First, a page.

“We look forward to learning more about the city’s proposal,” said the authority’s press guru Kevin Ortiz.

Reach reporter Lauren Gill at or by calling (718) 260–2511. Follow her on Twitter @laurenk_gill
Updated 10:17 pm, July 9, 2018: Updated with additional context.
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Reasonable discourse

Tony from Greenpoint says:
This sounds like a hugely expensive project to promote/ reinforce the new properties obstructing peoples view of the Brooklyn Bridge. Is this venture realistic?
Feb. 16, 2016, 7:51 pm
jjm from c. hill says:
This streetcar thing just aint gonna happen. Why would someone wanna take something that probably only runs at 15 mph? I wouldnt waste my money on this.
Feb. 16, 2016, 8:04 pm
Henry Ford from Behind the wheel says:
Might as well drive.
Feb. 16, 2016, 9:47 pm
Iona carh from Flatlands says:
Really thought this through mayor willy
Feb. 16, 2016, 9:57 pm
this is it from Brooklyn says:
This is the Best Plan Ever! Holistic!

And MUST connect:

- the Majority, not just the RICH MINORITY
- to existing public transportation
- localized freight movement and interconnect to existing freight infrastructure (less trucks & buses the better)
- bike hook-ups/hangers

Something for everyone!!! This IS it!
Feb. 17, 2016, 5:14 am
Michael says:
So typical of that ineffective jackass. Promise everything, deliver nothing.
Feb. 17, 2016, 6:54 am
Phantom from Bay Ridge says:
The problem in NYC is that the governor and mayor hate one another and never collaborate on anything - including this.

This can be a really good idea but only if there are dedicated lanes thoughout all or most of the route. and if the stops aren't too close together ( as they are for most buses )

There must be transfers to MTA buses and subways.

If these can't be done, kill it now.
Feb. 17, 2016, 10:20 am
Me from Bay Ridge says:
This plan is ridiculous. The B37 runs part of that route on 3rd Avenue and is far from full. Alter and extend that line on the planned streetcar route.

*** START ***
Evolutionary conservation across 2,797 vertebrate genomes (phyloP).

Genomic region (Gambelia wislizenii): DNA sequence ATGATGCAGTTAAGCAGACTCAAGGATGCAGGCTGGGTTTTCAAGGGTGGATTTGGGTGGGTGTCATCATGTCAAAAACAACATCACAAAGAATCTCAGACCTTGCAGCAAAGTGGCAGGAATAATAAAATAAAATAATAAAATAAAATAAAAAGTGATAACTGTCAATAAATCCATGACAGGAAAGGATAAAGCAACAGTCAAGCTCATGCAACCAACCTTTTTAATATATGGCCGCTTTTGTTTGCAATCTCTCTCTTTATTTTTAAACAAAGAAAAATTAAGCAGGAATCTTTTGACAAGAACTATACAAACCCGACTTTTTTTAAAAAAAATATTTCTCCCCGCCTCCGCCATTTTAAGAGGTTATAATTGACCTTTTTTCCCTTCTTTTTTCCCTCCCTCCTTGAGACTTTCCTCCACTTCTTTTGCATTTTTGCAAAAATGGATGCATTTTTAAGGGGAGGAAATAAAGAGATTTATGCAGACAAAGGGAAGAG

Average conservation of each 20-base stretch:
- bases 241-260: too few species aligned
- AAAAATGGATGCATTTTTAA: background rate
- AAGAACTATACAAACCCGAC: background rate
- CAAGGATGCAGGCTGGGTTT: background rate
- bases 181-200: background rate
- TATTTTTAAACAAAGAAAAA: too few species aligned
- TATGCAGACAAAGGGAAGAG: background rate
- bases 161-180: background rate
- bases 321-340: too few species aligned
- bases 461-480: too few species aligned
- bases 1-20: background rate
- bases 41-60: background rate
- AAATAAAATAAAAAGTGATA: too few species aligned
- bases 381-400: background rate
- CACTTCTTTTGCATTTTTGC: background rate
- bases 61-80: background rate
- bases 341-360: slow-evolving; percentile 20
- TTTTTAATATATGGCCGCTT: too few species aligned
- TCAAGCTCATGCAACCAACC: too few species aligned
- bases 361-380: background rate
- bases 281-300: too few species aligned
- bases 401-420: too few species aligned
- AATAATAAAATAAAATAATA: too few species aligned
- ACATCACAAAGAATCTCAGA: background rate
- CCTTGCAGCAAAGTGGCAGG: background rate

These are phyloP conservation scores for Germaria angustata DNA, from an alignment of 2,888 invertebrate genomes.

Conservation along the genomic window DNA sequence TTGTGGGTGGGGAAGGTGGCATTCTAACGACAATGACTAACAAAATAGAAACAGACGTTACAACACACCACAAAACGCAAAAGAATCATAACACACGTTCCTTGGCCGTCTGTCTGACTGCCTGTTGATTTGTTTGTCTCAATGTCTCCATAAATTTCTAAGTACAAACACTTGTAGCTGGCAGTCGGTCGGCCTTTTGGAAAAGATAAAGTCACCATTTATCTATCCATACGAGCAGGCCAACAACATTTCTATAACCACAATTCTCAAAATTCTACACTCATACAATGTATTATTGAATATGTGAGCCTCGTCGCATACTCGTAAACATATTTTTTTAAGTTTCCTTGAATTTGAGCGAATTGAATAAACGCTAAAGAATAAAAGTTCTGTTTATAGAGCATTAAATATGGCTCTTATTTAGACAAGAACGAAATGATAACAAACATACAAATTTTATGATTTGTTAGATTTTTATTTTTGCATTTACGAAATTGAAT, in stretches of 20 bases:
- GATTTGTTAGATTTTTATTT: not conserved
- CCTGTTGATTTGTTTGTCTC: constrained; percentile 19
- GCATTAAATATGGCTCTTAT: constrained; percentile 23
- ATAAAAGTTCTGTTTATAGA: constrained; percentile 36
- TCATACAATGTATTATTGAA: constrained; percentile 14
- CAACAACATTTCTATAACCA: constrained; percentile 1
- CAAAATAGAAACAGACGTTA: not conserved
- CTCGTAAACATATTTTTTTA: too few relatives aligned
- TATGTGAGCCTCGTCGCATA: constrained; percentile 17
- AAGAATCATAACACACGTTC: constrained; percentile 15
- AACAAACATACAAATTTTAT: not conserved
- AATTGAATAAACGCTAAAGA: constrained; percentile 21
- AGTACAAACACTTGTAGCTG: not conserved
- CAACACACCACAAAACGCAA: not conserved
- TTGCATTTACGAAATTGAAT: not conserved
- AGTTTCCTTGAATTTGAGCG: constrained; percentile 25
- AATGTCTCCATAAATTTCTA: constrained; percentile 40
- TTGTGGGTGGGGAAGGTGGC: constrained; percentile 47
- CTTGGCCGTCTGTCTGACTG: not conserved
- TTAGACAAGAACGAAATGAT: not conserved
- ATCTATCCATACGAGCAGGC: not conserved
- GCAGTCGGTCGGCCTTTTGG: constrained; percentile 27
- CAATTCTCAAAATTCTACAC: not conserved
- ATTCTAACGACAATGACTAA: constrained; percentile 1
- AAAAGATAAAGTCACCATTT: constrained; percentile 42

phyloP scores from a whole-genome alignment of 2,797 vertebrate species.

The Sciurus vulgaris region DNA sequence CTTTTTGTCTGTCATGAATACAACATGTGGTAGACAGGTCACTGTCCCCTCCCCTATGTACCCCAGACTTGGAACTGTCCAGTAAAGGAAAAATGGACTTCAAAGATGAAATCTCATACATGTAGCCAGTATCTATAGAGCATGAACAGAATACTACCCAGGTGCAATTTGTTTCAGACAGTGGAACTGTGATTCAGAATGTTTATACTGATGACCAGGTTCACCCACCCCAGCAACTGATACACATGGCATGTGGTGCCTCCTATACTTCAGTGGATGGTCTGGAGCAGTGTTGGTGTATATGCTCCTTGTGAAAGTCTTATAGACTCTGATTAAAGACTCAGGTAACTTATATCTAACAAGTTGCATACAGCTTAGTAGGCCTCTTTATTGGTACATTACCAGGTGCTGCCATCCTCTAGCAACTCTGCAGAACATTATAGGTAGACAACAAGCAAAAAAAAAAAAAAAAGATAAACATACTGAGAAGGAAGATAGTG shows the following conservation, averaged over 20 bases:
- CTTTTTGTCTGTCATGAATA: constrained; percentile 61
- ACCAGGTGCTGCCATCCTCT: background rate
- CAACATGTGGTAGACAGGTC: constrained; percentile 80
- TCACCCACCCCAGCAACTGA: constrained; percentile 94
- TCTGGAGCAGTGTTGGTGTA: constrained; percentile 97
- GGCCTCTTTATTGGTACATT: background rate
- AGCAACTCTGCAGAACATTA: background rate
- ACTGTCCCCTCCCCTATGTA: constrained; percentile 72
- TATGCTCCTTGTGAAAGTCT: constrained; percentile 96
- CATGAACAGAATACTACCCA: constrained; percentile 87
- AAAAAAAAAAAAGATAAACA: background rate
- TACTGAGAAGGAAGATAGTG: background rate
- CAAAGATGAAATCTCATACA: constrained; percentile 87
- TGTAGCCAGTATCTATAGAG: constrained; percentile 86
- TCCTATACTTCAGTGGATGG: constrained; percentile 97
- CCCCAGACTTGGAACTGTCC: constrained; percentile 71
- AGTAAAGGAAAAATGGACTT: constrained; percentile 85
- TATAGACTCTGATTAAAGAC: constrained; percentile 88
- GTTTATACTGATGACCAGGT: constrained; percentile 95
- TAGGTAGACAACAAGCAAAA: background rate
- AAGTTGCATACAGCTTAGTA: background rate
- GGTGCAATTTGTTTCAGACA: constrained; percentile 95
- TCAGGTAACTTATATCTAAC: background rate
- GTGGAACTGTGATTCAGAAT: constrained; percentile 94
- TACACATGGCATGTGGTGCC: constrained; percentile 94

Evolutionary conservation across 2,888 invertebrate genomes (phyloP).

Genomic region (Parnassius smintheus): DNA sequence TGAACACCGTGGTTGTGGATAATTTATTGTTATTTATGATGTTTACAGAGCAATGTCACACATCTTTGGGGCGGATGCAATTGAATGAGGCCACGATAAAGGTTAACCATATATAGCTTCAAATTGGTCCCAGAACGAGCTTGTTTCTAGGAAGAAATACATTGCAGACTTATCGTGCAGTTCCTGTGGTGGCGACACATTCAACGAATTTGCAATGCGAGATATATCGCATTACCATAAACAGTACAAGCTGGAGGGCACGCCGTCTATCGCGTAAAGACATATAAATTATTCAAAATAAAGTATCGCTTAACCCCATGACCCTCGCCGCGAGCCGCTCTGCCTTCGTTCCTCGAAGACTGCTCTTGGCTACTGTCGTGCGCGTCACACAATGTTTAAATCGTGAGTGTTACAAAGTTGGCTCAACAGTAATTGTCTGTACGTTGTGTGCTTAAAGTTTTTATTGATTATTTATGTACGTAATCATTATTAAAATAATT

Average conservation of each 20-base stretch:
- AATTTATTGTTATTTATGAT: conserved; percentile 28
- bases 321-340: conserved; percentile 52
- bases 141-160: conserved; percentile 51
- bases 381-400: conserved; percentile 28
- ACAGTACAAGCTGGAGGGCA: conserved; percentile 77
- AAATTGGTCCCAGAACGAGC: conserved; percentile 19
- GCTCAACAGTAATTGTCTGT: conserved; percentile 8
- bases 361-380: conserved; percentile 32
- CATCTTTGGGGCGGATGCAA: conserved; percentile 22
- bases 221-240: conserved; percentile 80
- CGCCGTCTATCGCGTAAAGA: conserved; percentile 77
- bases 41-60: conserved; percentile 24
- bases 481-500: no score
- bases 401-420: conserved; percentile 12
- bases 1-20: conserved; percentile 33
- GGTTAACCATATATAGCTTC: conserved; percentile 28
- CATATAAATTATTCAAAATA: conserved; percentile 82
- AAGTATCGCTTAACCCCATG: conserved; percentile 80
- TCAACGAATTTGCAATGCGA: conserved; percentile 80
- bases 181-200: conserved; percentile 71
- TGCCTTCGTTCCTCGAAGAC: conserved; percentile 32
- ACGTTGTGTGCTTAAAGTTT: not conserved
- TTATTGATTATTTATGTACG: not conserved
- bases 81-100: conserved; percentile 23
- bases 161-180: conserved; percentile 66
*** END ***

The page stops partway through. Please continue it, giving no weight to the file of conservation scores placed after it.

Feb. 17, 2016, 10:22 am
Vito B from Bensonhurst says:
I guess Columbia Street is going to lose a lot of parking spaces.
Feb. 17, 2016, 10:25 am
to Vito from the Area says:
Most of the cars parking on Columbia are "overflow" anyway. Loosing cars and parking is not great loss. A city with less cars is only a dream come true.

Columbia will go from a "want a be" to "a be"! Look out Smith St, Columbia will be the new rave!!

At least we'll have a way to get all those folks in and out of Brooklyn Bridge Park*
Feb. 17, 2016, 10:46 am
Lisa from Cobble Hill says:
If it is not a regular MTA fare/transfer, it simply won't work! Here's an idea that can be implemented nearly immediately and at a fraction of the cost: BUSSES!!!
Feb. 17, 2016, 12:21 pm
Pedro Valdez Rivera Jr. from Bedford-Stuyvesant, Brooklyn, New York, United States says:
Great: Like I said - A boondoggle in the works. That $2.5B couldn't be used for improving our own transportation infrastructure, with half of it will be used to fund our own public transportation system and the other half will be used to fund our bridges and roads. I am deeply worrying that the projected ridership will not meet their own expectations, which could be resulted for a project to be heavily subsidized by the city's taxpayers' dime.
Feb. 17, 2016, 1 pm
Saskia from Greenpoint says:
Brooklyn is not Westchester. Use public transport, a bike or shoes.

No transfers is sabotage.
Feb. 17, 2016, 1:36 pm
Henry Ford from behind the wheel says:
@saskia: no thanks, I'll keep driving.
Feb. 17, 2016, 3:55 pm
TOM MURPHY from Sunset Park Lower says:
Now everyone wants a piece of Sunset Park and nothing succeeds like Sunset Park's success, or the promise of it.

First, Jamestown announced its billion dollar investment in Industry City on the Sunset Park waterfront and with it the promise of maybe 15,000 new jobs over the next decade. They're already delivering on that promise(see today's NYT Business section for a full-page announcement).

The Pratt Center has proposed not one but two express bus routes from across Brooklyn to this Sunset Park job hub for the unemployed as far away as Kennedy Airport. One will go down the 39th Street truck & bus route, another along 65th Street truck route. Tricky at best, it might require another Robert Moses to gain right-of-way and roadway space.